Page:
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Cardiovascular Excellence

Jim Molpus, for HealthLeaders Media, September 13, 2013
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"Structurally what we've chosen to do as a health system is ask our physician leaders to lead an integrated team of caregivers and executives in a number of functions," Cerone says. "That includes establishing the vision for heart and vascular care for the entire system. But then a lot of things fall from that, including recommendations about how we deploy capital. We ask them to pay specific attention to high-level quality indicators that cut across all sites of care and those that are patient-population focused. We ask them to be attuned to every operational dynamic, including efficiencies in cost of care and staff engagement."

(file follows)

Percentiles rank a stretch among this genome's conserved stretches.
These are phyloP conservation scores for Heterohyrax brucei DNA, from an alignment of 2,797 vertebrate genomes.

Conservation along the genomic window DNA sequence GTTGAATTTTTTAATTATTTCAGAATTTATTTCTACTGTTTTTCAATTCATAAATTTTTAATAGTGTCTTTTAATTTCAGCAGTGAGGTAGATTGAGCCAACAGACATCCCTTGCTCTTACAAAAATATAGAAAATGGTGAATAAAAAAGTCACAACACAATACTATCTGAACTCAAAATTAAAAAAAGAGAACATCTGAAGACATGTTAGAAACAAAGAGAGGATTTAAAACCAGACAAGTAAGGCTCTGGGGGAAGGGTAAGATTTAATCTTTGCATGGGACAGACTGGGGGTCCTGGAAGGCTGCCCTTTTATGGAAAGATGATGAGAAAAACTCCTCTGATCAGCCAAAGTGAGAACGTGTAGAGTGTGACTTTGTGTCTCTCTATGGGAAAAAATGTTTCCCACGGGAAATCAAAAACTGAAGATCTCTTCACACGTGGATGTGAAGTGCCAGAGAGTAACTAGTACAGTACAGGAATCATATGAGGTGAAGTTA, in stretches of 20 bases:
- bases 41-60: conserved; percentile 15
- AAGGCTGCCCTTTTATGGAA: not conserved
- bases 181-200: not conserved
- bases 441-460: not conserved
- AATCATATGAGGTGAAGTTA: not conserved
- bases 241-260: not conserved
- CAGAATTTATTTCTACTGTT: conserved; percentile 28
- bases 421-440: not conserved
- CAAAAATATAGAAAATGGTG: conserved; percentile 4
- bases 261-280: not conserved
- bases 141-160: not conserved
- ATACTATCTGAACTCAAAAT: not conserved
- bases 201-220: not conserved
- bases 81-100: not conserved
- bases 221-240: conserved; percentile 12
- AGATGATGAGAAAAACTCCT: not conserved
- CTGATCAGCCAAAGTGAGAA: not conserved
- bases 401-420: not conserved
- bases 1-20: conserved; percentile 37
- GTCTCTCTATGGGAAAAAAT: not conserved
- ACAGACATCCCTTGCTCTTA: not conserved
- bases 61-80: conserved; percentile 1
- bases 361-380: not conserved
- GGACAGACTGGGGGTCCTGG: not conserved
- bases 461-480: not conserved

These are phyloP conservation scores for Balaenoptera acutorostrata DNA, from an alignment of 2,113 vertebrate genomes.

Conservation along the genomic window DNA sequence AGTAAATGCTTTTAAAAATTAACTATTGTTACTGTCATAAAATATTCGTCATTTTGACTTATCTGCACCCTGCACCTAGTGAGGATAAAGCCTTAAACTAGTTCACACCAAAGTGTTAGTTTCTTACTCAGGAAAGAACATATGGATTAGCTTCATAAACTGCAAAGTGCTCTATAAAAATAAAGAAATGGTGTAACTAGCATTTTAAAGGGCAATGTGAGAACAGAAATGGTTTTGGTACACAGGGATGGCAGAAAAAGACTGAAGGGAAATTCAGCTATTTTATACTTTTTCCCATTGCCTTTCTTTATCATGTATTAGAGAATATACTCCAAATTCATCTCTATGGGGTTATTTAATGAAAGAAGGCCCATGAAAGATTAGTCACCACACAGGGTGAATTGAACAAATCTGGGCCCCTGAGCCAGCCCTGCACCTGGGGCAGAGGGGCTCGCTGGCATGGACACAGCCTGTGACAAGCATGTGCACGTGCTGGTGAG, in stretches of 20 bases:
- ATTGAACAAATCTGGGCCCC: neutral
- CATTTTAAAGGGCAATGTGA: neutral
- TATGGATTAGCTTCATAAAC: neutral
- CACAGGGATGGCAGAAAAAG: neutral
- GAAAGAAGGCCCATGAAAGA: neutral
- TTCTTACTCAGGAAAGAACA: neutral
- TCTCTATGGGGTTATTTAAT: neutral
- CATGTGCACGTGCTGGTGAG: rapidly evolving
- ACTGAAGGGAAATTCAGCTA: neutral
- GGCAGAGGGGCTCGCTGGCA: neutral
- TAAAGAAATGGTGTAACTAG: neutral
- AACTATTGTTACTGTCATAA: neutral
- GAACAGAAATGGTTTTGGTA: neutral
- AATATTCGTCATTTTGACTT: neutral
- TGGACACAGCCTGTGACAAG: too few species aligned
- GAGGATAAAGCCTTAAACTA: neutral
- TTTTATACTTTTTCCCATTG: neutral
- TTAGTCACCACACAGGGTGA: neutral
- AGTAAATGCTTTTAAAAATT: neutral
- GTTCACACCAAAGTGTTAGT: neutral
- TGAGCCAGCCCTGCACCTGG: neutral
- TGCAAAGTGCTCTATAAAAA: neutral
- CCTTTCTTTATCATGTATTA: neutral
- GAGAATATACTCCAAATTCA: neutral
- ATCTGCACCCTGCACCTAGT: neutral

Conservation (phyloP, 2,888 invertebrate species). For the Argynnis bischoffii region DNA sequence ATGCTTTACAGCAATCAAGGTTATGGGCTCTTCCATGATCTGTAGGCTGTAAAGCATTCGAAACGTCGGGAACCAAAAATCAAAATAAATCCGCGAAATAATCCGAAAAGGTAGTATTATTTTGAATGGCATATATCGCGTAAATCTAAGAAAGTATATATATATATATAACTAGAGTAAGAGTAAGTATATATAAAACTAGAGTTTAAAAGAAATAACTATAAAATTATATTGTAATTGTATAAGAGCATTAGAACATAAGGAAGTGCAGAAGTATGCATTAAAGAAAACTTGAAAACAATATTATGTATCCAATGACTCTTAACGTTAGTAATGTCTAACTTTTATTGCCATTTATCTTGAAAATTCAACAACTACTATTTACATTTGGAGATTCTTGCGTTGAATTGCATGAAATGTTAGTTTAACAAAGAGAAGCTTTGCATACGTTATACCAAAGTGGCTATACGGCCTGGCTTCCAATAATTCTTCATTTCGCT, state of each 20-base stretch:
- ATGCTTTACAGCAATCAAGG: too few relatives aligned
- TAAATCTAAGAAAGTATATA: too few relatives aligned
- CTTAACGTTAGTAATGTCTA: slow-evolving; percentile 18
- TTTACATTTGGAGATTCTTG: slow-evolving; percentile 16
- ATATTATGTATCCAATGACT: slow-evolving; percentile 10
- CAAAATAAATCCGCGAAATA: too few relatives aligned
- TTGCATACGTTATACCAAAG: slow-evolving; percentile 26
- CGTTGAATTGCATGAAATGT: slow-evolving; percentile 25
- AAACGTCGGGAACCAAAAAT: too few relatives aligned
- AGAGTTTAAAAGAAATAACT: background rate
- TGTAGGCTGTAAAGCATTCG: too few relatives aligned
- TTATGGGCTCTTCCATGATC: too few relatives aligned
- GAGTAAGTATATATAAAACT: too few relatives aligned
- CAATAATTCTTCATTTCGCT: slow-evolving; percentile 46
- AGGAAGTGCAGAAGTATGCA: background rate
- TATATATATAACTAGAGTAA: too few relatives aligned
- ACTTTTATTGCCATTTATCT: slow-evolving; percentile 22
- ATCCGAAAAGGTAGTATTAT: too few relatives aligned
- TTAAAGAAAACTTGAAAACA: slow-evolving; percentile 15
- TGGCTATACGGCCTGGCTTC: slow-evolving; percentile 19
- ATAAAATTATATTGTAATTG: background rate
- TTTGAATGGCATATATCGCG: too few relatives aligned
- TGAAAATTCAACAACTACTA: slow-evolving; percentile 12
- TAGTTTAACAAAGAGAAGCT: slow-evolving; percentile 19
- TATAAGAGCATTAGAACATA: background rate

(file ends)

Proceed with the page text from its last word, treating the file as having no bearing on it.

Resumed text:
Many an organizational change has failed due to cultural pushback. But Beaumont had a collaborative culture to begin with, and the COE has only strengthened it, says Simon R. Dixon, MBChB, system chair of the cardiovascular medicine department.

"The center of excellence concept was really brilliant because it brought different specialties together," Dixon says. "Everyone knows that in the past, for example, cardiology and cardiac surgeons haven't been particularly good friends, and that's not unique to Beaumont. But what I can tell you now is that the best strength we have at Beaumont is that we work together as a team. And when you work as a team and you row your oars in one direction, it's incredibly powerful. That's where we've really made some major changes in terms of improving our efficiency and our financial performance."

Reprint HLR0913-11


This article appears in the September issue of HealthLeaders magazine.


Jim Molpus is Leadership Programs Director of HealthLeaders Media.
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